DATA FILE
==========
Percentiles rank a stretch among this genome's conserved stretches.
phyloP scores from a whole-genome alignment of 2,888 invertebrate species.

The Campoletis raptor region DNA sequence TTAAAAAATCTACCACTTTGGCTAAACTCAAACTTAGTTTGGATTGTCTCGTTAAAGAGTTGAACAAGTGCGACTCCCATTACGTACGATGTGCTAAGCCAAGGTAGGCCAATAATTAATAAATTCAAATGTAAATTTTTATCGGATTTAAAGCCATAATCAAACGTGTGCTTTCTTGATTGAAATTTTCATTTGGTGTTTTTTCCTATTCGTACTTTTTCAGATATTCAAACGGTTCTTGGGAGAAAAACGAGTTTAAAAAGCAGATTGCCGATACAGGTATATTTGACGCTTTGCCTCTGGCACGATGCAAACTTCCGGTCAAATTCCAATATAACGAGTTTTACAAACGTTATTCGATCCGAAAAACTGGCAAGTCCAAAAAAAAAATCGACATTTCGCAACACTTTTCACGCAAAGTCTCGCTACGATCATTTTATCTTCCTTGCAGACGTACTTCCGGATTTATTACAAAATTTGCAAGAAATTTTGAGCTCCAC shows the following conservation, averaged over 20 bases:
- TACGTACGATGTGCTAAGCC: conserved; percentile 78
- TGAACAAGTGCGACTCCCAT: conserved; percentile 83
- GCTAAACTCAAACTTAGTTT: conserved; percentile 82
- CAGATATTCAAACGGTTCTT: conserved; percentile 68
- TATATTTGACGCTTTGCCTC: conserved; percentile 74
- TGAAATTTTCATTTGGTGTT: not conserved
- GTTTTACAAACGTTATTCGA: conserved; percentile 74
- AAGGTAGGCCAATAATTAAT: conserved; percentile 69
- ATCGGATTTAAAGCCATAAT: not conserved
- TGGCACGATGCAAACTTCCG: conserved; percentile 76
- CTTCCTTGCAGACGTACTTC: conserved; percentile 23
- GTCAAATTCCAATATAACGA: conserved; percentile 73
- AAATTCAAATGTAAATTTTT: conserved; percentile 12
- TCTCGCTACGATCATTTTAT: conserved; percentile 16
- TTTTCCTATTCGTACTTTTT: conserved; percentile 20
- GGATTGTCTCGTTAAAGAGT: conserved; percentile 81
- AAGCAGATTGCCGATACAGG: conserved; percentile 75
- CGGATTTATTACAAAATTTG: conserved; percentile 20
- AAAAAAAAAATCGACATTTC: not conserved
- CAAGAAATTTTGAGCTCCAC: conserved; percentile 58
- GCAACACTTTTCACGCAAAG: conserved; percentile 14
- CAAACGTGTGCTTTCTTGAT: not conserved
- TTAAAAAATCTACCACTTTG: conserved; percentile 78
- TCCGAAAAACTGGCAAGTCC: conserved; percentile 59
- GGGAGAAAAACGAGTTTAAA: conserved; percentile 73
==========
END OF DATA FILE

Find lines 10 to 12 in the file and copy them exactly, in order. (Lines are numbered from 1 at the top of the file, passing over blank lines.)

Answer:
- GTTTTACAAACGTTATTCGA: conserved; percentile 74
- AAGGTAGGCCAATAATTAAT: conserved; percentile 69
- ATCGGATTTAAAGCCATAAT: not conserved